Maybe this time would be different.
It was the second day of summer—a beautiful clear Sydney morning with a marble blue sky—as she walked along the busy streets in her borrowed red high heels, short white dress, red belt, and off-white handbag.
For good luck, she was wearing her best owl earrings with the tiny light blue stones for eyes that matched her own. Her long brown hair was neatly secured in a hairclip. It didn’t matter that her makeup and nails had only been partially done at the sampling counter of the nearby high-end department store—nothing was going to get in the way of her 11 a.m. appointment. She would get this job and start living her dreams, believing a utopia of endless possibilities lay in wait for her.
As far back as she could remember, she had wanted to travel all over Australia, but the furthest she had ever got was Manly via Circular Quay and it had taken her almost a year to save the money for the ferry ticket. Many times, since that day, she had walked up to the Quay and fondly recalled her trip, hoping to take another ferry ride once she secured a full-time job. She had been living in the same one-bedroom unit since moving from her last foster parents’ house on her eighteenth birthday. Her unemployment benefits just covered her rent and utilities, but there was nothing left for anything else.
And she couldn’t get a job. Preparing for interviews had always been her downfall. It wasn’t that she couldn’t read, but the words were all jumbled around and hard for her to decipher. Doctors and specialists asked too many questions and didn’t give any helpful answers.
She picked up the pace and was in front of the building with thirty minutes to spare. Feeling confident, she entered the utilitarian structure and gracefully stepped onto the travelator. A cheeky gust of wind came out of nowhere and prompted her to hold her skirt down.
At the top, she disembarked the travelator with a charming skip and a hop and headed to the front desk of the lobby in high spirits.
“Good morning, can I help you?” asked the concierge.
“Yes please, I’m here for my 11 a.m. interview with Brown Department Stores. I’m a little early,” replied Sam.
“I’m sorry, but they’re not accepting any further applications.”
“No, you must be mistaken. My name is Samantha Page. I have an 11 a.m. appointment. Please check.”
“You’re here for the window dressing position?”
“Yes, that’s it.”
“Yep, people have been waiting since six this morning and they are not accepting any more applicants, sorry.”
“But I have an appointment for—”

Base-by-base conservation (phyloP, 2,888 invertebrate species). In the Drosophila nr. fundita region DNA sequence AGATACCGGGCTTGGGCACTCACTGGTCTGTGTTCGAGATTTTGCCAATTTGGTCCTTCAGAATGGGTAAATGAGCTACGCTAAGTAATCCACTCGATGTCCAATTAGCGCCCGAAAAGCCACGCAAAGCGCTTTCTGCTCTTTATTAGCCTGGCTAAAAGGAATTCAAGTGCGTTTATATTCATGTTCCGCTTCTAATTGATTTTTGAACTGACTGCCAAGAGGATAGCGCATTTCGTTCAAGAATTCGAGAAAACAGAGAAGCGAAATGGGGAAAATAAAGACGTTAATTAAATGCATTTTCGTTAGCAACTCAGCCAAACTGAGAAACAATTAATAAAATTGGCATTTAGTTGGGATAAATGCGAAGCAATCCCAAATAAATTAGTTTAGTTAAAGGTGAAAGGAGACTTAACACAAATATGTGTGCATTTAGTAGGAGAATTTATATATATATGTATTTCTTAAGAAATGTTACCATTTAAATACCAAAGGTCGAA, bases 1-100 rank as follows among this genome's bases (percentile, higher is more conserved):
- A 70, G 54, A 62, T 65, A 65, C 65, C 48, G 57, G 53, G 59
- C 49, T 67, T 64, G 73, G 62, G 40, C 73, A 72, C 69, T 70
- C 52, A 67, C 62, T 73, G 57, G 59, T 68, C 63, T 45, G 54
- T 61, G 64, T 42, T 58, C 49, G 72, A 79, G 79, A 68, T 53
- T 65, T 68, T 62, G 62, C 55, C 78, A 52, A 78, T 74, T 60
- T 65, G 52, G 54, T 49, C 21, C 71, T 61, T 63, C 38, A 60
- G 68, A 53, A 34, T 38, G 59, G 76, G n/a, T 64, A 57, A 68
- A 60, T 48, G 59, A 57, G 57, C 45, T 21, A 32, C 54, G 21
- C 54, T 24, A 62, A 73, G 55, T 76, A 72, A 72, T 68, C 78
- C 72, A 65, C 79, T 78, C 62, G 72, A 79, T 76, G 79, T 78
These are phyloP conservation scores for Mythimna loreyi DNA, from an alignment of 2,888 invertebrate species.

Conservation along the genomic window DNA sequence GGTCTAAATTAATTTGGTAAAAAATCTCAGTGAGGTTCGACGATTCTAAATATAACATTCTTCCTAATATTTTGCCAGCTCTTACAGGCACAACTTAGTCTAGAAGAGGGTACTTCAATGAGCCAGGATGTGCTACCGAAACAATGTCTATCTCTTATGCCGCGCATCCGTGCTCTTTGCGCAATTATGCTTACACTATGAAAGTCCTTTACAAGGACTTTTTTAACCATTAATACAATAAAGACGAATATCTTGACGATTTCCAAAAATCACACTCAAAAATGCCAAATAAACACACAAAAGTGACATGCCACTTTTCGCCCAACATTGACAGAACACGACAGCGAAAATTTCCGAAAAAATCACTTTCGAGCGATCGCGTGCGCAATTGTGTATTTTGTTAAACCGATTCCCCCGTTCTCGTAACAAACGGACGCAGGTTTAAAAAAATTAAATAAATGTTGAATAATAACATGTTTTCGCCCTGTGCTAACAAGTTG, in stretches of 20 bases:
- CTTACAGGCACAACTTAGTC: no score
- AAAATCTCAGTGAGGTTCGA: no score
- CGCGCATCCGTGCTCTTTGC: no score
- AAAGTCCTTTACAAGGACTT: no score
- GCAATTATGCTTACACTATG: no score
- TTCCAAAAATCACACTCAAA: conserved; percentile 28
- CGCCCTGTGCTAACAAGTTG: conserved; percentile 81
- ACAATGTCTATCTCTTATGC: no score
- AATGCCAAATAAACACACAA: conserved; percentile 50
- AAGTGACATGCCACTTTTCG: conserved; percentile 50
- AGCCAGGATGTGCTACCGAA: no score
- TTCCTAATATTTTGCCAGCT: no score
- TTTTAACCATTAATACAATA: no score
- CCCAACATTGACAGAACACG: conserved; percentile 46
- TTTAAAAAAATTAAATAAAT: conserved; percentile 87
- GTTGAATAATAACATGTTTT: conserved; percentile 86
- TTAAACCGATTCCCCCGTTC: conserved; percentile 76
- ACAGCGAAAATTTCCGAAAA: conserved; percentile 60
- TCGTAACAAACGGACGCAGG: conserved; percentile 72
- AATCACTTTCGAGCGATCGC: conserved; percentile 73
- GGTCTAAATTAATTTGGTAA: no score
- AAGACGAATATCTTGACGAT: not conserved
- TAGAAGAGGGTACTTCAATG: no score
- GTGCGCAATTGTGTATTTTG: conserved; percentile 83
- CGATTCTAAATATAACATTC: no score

“Please contact the person you spoke to about the position. Who’s next, please?”
Shoulders hunched and red-faced, Sam quickly exited the building. She felt as if everyone was looking at her and laughing. Shattered beyond belief, she hit a new low point in her life and climbing back out of it would take a miracle.
“Loved this book from the first till the last page… Can’t wait to find out what happens next. Great story line… Kept me wanting to turn the next page. Great work!”
“The Book Glasses” is really perfect to spend an afternoon or evening reading because apart from being a short-length book, it has a really interesting plot”
“Just brilliant! The book is a real page turner and held me in suspense from the first page, through unexpected twists and turns right through to the gripping conclusion. Beautifully written and clever unfolding storyline. Highly recommended!”
“In a dialogue-based form, author Bozikas reveals a catchy and entertaining tale and he has employed such a good writing style that even though the sequences of events are fictional, they seem realistic. I felt embedded in the story and the dialogues helped me put myself in the shoes of the characters. Great pick!”
“Arthur Bozikas not only introduces a unique plot in The Book Glasses, but he layers this novel with suspense and action. The complexity of the characters becomes more apparent as the story unfolds. This book certainly grips your attention as Samantha is wedged deeper into the wisdom she is obtaining while danger multiplies.”
“There is plenty of suspense and action in this novel, written in a mesmerizing way, with fully fleshed-out characters, and a nuanced sense of time and place. Eminently readable, this is a highly recommended book.”